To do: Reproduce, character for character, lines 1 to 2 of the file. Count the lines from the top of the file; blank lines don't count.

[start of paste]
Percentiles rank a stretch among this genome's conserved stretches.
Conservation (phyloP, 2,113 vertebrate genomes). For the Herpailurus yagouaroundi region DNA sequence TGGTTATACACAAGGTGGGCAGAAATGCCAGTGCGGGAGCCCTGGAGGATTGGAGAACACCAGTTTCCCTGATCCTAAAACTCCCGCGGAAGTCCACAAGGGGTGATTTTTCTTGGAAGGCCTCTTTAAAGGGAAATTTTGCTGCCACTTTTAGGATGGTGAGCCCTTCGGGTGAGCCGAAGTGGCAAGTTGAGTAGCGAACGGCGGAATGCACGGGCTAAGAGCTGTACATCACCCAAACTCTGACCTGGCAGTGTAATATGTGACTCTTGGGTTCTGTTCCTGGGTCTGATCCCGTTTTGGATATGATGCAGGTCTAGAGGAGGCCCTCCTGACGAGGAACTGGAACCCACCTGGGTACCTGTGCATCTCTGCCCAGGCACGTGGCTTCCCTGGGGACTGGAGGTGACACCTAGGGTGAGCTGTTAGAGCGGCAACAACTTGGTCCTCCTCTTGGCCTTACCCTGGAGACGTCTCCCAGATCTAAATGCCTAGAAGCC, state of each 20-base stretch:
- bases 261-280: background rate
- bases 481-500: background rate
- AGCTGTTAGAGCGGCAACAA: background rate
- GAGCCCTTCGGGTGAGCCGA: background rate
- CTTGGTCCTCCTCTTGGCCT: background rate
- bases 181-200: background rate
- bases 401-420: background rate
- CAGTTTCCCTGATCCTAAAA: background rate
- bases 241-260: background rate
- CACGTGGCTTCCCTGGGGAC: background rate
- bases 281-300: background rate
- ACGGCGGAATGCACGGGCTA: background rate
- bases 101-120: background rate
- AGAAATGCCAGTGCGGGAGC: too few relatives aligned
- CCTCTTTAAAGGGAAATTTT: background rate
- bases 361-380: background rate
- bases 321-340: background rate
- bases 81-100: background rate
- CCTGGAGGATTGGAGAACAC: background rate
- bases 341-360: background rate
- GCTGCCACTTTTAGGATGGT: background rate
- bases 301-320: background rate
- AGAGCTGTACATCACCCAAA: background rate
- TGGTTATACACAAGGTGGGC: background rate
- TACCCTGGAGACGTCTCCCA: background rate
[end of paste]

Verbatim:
Percentiles rank a stretch among this genome's conserved stretches.
Conservation (phyloP, 2,113 vertebrate genomes). For the Herpailurus yagouaroundi region DNA sequence TGGTTATACACAAGGTGGGCAGAAATGCCAGTGCGGGAGCCCTGGAGGATTGGAGAACACCAGTTTCCCTGATCCTAAAACTCCCGCGGAAGTCCACAAGGGGTGATTTTTCTTGGAAGGCCTCTTTAAAGGGAAATTTTGCTGCCACTTTTAGGATGGTGAGCCCTTCGGGTGAGCCGAAGTGGCAAGTTGAGTAGCGAACGGCGGAATGCACGGGCTAAGAGCTGTACATCACCCAAACTCTGACCTGGCAGTGTAATATGTGACTCTTGGGTTCTGTTCCTGGGTCTGATCCCGTTTTGGATATGATGCAGGTCTAGAGGAGGCCCTCCTGACGAGGAACTGGAACCCACCTGGGTACCTGTGCATCTCTGCCCAGGCACGTGGCTTCCCTGGGGACTGGAGGTGACACCTAGGGTGAGCTGTTAGAGCGGCAACAACTTGGTCCTCCTCTTGGCCTTACCCTGGAGACGTCTCCCAGATCTAAATGCCTAGAAGCC, state of each 20-base stretch: